Carroll points to this memorandum as a "smoking gun," and principal support for its contention that the one-year contract along with the recommendations to beef up its sales force amounted to a constructive termination. Kenworth personnel, however, testified that the letter is an oversimplification. Moreover, Kenworth points to evidence of other one-year contracts that have not resulted in terminations even when the dealer failed to meet quota.

Faced with a one-year contract renewal, Buddie Carroll perceived that his dealership was being terminated and thus brought the present action, claiming that the alleged termination was in bad faith, and thus unlawful under both federal and state law.


I. Federal Automobile Dealers' Day in Court Act

The Automobile Dealer's Franchise Act, known more colloquially as the Automobile Dealers' Day in Court Act, was enacted in 1956 in response to intense lobbying by automobile dealers who decried the inequality of bargaining power between individual dealers and their manufacturers. S. Macauley, Law and the Balance of Power — The Automobile Manufacturers and Their Dealers 43-71 (1966). It was designed "in order to balance the power now heavily weighed in favor of the automobile manufacturers." See preamble to House Report 2850, U.S.Code Cong. and Admin.News, 84th Cong., Vol. 3, p. 4596 (1956). Accord, H.C. Blackwell Company, Inc. v. Kenworth Truck Company, 620 F.2d 104, 106 (5th Cir.1980); Woodard v. General Motors Corporation, 298 F.2d 121, 127 (5th Cir.1962). It was not, however, designed to tilt the balance of power so heavily in favor of dealers as to handcuff a manufacturer to an undesirable and unproductive dealer. See H.R.Rep. No. 2850, 4603, 84th Cong., 2d Sess. (1956), U.S.Code Cong. & Admin. News 1956, pp. 4596, 4603.

To prevail under this statute, a dealer must show that a manufacturer failed to act in good faith in performing or complying with any of the terms or provisions of the franchise, or in terminating, cancelling, or not renewing the franchise. 15 U.S.C. § 1222. Good faith is statutorily defined as:

the duty of each party to any franchise ... to act in a fair and equitable manner toward each other so as to guarantee the one party freedom from coercion, intimidation, or threats of coercion or intimidation from the other party: Provided, that recommendation, endorsement, exposition, persuasion, urging or argument shall not be deemed to constitute a lack of good faith.

15 U.S.C. § 1221(e) (1976). Bad faith under this Act has been defined narrowly and construed strictly. Bob Maxfield, Inc. v. American Motors Corp., 637 F.2d 1033 (5th Cir.1981). It does not mean simply a lack of fairness but entails a showing of coercion. See H.C. Blackwell Company, Inc. v. Kenworth Truck Company, 620 F.2d at 106 (5th Cir.1980) (citations omitted).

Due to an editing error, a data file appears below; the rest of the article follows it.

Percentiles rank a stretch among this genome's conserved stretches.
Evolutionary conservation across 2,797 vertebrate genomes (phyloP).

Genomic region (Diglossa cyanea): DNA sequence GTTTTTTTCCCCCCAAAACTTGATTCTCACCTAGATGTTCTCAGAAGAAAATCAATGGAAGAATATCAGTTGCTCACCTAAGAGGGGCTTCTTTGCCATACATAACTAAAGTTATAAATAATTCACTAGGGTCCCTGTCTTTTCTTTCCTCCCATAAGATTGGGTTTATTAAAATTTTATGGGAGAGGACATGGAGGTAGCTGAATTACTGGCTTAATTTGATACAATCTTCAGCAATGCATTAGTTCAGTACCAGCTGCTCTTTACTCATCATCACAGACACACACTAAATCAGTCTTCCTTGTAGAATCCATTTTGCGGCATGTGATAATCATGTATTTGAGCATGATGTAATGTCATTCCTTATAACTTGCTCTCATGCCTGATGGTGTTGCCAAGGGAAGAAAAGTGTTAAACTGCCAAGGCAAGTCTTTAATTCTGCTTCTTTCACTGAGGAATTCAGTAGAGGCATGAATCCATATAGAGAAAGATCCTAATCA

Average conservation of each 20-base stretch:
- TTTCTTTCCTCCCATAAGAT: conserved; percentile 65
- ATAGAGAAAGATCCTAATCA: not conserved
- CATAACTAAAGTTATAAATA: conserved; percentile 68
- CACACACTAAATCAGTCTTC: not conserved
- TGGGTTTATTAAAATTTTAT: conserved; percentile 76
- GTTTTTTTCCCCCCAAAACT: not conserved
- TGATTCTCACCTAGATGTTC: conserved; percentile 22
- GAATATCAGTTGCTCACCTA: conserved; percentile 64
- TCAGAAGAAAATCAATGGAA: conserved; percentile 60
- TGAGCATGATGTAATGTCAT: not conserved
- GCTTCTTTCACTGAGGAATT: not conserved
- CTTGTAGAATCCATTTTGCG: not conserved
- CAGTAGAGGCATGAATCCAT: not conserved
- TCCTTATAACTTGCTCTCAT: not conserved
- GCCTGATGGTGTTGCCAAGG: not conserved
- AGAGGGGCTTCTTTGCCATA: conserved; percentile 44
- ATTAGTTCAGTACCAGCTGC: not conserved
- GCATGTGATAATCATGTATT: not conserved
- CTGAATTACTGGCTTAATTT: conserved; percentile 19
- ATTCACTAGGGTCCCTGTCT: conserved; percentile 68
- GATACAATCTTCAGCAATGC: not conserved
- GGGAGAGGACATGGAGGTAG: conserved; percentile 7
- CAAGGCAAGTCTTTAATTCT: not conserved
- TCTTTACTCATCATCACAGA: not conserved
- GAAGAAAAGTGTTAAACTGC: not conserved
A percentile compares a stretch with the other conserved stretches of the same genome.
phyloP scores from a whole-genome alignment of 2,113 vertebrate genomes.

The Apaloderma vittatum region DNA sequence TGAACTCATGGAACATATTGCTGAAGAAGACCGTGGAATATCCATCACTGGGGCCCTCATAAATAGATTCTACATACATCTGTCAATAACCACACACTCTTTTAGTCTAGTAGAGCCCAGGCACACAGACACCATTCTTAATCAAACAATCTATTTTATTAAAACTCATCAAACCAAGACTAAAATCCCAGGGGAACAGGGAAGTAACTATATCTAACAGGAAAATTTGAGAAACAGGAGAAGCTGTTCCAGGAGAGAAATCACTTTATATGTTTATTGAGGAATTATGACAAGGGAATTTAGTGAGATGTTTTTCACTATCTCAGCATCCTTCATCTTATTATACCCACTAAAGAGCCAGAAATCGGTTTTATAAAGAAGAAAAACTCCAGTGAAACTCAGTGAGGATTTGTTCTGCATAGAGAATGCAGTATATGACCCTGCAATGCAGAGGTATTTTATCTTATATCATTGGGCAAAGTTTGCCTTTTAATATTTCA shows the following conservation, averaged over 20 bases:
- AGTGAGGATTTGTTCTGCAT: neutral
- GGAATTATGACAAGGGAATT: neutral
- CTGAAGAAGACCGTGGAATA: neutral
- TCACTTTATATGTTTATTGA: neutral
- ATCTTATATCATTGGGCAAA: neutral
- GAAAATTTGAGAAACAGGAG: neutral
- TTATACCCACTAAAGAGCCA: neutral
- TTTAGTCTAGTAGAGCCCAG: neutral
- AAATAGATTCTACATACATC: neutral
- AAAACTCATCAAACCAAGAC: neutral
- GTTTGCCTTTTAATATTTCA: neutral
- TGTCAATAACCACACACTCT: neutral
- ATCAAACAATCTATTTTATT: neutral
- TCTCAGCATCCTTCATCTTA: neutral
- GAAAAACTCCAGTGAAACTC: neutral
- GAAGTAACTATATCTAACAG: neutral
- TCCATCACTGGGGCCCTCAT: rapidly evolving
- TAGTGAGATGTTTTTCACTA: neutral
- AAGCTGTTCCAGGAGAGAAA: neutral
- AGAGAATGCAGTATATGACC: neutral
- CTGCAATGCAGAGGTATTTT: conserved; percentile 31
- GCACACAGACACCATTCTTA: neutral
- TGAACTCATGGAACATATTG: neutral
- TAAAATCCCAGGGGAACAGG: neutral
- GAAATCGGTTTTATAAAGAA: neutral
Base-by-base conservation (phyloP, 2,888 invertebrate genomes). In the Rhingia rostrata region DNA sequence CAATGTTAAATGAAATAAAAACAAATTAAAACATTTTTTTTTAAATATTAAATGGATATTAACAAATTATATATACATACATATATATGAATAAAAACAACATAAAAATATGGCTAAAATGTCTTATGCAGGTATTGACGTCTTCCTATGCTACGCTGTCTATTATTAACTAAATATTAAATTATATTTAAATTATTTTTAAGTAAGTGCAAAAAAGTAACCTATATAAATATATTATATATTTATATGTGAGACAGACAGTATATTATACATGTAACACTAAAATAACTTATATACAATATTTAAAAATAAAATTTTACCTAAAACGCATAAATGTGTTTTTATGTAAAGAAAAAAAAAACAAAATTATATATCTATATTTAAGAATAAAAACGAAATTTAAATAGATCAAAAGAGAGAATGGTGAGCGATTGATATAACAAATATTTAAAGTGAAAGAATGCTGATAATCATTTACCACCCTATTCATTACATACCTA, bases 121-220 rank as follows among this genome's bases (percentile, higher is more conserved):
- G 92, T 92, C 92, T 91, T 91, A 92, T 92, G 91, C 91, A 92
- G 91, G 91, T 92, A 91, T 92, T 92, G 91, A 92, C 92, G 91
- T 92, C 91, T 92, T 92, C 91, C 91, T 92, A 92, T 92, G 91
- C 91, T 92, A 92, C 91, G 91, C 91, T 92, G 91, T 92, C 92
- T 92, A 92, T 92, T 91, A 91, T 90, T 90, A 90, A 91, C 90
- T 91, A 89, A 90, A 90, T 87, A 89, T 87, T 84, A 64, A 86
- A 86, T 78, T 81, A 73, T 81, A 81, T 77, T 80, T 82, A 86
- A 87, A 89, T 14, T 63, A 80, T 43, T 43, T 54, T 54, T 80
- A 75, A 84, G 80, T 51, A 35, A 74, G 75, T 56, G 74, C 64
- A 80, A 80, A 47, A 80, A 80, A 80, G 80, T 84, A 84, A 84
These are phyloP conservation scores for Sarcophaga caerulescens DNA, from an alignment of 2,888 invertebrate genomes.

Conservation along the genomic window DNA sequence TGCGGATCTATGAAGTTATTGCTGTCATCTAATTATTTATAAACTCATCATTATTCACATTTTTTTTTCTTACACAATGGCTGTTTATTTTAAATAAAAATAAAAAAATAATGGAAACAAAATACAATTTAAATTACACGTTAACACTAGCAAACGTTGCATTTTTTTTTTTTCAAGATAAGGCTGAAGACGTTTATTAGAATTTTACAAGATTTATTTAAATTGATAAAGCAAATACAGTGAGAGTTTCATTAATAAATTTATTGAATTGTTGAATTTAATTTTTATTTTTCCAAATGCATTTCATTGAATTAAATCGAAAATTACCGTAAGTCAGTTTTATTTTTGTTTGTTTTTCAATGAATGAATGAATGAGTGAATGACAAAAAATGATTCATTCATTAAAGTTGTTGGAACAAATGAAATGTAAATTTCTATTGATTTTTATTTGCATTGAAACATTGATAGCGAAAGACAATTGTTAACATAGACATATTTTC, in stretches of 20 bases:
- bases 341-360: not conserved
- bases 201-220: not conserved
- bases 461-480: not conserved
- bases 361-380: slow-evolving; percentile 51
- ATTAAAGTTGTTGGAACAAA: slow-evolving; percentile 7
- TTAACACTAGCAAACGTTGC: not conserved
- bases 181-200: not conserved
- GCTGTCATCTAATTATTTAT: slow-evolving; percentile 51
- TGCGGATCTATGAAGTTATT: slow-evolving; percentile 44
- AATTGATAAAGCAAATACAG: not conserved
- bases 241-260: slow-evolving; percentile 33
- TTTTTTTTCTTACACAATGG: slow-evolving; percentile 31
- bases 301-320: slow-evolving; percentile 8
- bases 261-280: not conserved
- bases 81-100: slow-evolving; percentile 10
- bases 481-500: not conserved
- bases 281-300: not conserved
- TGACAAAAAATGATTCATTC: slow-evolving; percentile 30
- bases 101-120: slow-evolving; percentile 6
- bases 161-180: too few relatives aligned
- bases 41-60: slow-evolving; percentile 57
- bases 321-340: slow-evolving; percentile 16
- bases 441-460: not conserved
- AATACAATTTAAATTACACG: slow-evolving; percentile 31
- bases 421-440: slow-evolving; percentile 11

In view of this narrow definition, appellant contends that the trial court erred by not granting its motion for judgment notwithstanding the verdict on the ground that there was insufficient evidence for the jury to conclude that Kenworth failed to act in good faith in terminating the Carroll dealership.1

In determining the propriety of a j.n.o.v. we2 must consider all the evidence in the light most favorable to the party opposed to the motion. Boeing Company v. Shipman, 411 F.2d 365, 374 (5th Cir.1969). "If the facts and inferences point so strongly and overwhelmingly in favor of one party that the Court believes that reasonable men could not arrive at a contrary verdict, granting of the motion is proper." Id. at 374-75.

As important as the right to a jury trial is to our judicial system, a party is not entitled to have his case presented to a jury when his case is supported by a mere scintilla of evidence. Indeed, to create a jury question3 there must be a conflict in substantial evidence.

The trial court, in rejecting appellant's motion for j.n.o.v., cites H.C. Blackwell Co., supra, for the proposition that the issue of Kenworth's bad faith is a factual determination for the jury. The court quotes from the former Fifth Circuit opinion to the effect that "Whether a manufacturer has acted with sufficient justification to constitute good faith in bringing pressure on a dealer is a factual question, the determination of which will depend on the circumstances arising in each case."

Just as the existence of good faith is to be determined by the jury on a case by case basis, the existence of evidence sufficient to create a jury question is to be determined by the court on a case by case basis. To say that an issue is a jury question is not to say that the issue should go to the jury in all instances. This proposition, true generally, is equally true in the context of the existence of good faith under the Automobile Dealers' Day in Court Act. Indeed, in Victory Motors v. Chrysler Motors Corp., 357 F.2d 429 (5th Cir.1966), the Fifth Circuit affirmed the grant of a directed verdict in favor of a manufacturer where termination was due to the dealer's consistent failure to meet quota. In doing so, the Court held that testimony that the manufacturer threatened to establish another dealership in an area was not sufficient to create a jury question when the new dealership was not so placed until after the termination and when nothing in the franchise agreement prevented the dealer from establishing another dealership in the region. Id. at 432.

In light of Victory Motors and a general appreciation of the role of judge and jury in our judicial system, we resist any reading of Blackwell which stretches it so far as to make the existence of good faith under the Automobile Dealers' Day in Court Act an issue for the jury in every conceivable instance, regardless of how meager the evidence, or how unsupported the resulting verdict.